Quick find code 328678bt Foam Pro level 2 footbed Foam Pro is the next step up from our Foam Lite insoles and are built around our pro's needs to provide added cushioning and support while skating. These PU foam based insoles also provide great comfort. Thinly padded tongue and collar. 400NBS gum rubber outsole. Classic herringbone tread. Altamont collaboration. Custom Altamont logo tab to collar and lining.
Altamont Decades Starter Snapback Black White Designed by Andrew Reynolds. solid rolled beanie with A logo fold label. 95% acrylic Altamont was born of new wave skate culture and influenced by music and art. With team riders Andrew Reynolds, Brian Henson and Garrett Hill creating some of the companies top designs. Cut from a different cloth Altamont is 100% Un Boring and the new range consists of high quality Beanies, Hoodies, Tees and Vests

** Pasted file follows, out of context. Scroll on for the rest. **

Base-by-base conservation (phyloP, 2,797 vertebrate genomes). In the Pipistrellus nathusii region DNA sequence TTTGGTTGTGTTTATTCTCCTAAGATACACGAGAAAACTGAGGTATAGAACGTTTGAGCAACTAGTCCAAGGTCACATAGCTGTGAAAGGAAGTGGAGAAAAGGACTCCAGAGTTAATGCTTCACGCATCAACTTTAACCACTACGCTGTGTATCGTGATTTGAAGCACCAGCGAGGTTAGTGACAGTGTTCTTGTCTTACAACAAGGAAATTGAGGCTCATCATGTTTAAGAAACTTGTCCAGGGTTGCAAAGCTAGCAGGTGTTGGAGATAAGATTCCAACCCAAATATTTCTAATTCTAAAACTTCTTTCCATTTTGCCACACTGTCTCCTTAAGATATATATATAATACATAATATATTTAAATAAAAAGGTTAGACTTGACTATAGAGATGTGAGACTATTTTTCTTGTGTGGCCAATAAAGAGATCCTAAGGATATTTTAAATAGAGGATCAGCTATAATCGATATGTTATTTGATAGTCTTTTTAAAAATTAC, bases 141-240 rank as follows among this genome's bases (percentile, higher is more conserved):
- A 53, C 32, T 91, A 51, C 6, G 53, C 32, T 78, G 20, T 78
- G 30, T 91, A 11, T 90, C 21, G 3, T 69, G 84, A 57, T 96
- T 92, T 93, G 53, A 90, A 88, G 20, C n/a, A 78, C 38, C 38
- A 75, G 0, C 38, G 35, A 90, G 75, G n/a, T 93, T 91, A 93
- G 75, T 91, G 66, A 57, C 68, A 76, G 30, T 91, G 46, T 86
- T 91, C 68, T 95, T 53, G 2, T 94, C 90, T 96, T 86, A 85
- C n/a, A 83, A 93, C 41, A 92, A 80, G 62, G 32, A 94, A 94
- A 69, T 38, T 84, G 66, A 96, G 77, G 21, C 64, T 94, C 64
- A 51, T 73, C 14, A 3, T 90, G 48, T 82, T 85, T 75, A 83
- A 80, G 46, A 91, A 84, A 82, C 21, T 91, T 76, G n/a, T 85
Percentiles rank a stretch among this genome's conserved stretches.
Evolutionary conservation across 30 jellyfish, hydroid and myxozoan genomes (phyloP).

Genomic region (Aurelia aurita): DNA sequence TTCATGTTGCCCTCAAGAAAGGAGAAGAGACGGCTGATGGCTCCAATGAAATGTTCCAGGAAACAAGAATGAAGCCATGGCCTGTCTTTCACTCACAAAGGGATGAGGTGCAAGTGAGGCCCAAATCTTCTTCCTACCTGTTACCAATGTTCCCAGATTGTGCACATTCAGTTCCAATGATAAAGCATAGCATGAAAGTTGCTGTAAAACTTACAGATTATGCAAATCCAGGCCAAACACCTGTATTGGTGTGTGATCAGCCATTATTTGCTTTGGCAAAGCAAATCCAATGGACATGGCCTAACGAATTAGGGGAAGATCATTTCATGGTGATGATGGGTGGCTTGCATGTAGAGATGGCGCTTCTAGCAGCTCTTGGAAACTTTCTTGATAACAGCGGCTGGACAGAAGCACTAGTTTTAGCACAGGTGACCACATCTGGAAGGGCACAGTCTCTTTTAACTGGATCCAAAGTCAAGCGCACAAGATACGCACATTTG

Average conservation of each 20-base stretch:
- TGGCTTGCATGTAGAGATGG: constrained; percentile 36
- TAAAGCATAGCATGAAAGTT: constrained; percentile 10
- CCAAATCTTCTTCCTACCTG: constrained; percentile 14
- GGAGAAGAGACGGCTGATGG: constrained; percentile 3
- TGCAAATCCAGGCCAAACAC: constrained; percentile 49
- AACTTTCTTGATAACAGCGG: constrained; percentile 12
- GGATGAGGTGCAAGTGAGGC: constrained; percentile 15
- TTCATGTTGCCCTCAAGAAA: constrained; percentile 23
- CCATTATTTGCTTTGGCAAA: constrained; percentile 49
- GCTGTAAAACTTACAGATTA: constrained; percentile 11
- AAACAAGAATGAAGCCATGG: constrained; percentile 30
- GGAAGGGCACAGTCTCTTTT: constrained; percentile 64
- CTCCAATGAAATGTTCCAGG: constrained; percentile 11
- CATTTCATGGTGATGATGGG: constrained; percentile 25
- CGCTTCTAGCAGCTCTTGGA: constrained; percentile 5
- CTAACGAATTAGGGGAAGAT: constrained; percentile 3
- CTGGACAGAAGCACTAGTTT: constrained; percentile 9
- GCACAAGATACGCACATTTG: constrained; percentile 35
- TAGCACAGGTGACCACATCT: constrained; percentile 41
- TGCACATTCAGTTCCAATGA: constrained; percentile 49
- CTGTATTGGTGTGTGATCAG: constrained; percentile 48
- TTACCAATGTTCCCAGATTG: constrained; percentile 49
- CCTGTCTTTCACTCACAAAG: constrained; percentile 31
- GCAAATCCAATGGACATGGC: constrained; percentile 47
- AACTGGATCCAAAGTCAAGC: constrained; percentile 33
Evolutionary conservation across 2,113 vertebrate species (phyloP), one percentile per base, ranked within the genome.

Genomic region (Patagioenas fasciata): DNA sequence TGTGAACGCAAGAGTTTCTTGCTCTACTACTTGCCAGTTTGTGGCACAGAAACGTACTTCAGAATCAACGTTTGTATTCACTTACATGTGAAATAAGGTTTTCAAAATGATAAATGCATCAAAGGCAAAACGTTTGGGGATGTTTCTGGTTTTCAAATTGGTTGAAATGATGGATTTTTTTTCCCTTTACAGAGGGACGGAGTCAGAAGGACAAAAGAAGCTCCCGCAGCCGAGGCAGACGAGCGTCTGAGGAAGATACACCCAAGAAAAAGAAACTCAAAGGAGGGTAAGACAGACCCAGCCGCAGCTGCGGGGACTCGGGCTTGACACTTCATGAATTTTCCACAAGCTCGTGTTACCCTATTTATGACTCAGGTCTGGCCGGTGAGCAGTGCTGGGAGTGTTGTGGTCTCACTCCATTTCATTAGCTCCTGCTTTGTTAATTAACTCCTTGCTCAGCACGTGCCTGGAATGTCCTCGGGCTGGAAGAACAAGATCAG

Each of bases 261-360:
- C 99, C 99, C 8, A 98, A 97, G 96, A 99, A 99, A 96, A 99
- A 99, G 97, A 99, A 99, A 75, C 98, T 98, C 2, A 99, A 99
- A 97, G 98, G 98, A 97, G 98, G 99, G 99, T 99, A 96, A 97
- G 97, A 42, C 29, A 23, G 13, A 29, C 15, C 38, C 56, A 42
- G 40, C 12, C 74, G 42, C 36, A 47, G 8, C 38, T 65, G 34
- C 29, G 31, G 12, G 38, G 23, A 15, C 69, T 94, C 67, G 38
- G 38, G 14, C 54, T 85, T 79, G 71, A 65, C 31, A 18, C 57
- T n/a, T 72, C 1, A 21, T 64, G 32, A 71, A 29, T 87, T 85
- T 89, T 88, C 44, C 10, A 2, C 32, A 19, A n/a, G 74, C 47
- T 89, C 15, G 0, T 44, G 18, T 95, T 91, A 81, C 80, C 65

To cite Gimme Shelter as the greatest rock documentary ever filmed is to damn it with faint praise. This 1970 release benefits from a horrifying serendipity in the timing of the shoot, which brought filmmakers Albert and David Maysles and Charlotte Zwerin aboard as the Rolling Stones' tumultuous 1969 American tour neared its end. By following the band to the Altamont Speedway near San Francisco for a fatally mismanaged free concert, the Maysles and Zwerin wound up shooting what's been accurately dubbed rock's equivalent to the Zapruder film. The cameras caught the ominous undercurrents of violence palpable even before the first chords were strummed, and were still rolling when a concertgoer was stabbed to death by the Hell's Angels that served as the festival's pool cue-wielding security force. By the time Gimme Shelter reached theater screens, Altamont was a fixed symbol for the death of the 1960s' spirit of optimism. The Maysles and Zwerin used that knowledge to shape their film: their chronicle begins in the editing room as they cut footage of the Stones' Madison Square Garden performance of "Jumpin' Jack Flash," and from there moves toward Altamont with a kind of dreadful grace. The songs become prophecies and laments for broken faith ("Wild Horses"), misplaced devotion ("Love in Vain"), and social collapse ("Street Fighting Man" and, of course, "Sympathy for the Devil"). Along the way, we glimpse the folly of the machinations behind the festival, the insularity of life on the concert trail, and the superstars' own shell-shocked loss of innocence. Gimme Shelter looks into an abyss, partly self-created, from which the Rolling Stones would retreat--but unlike its subject, the filmmakers don't blink. --Sam Sutherland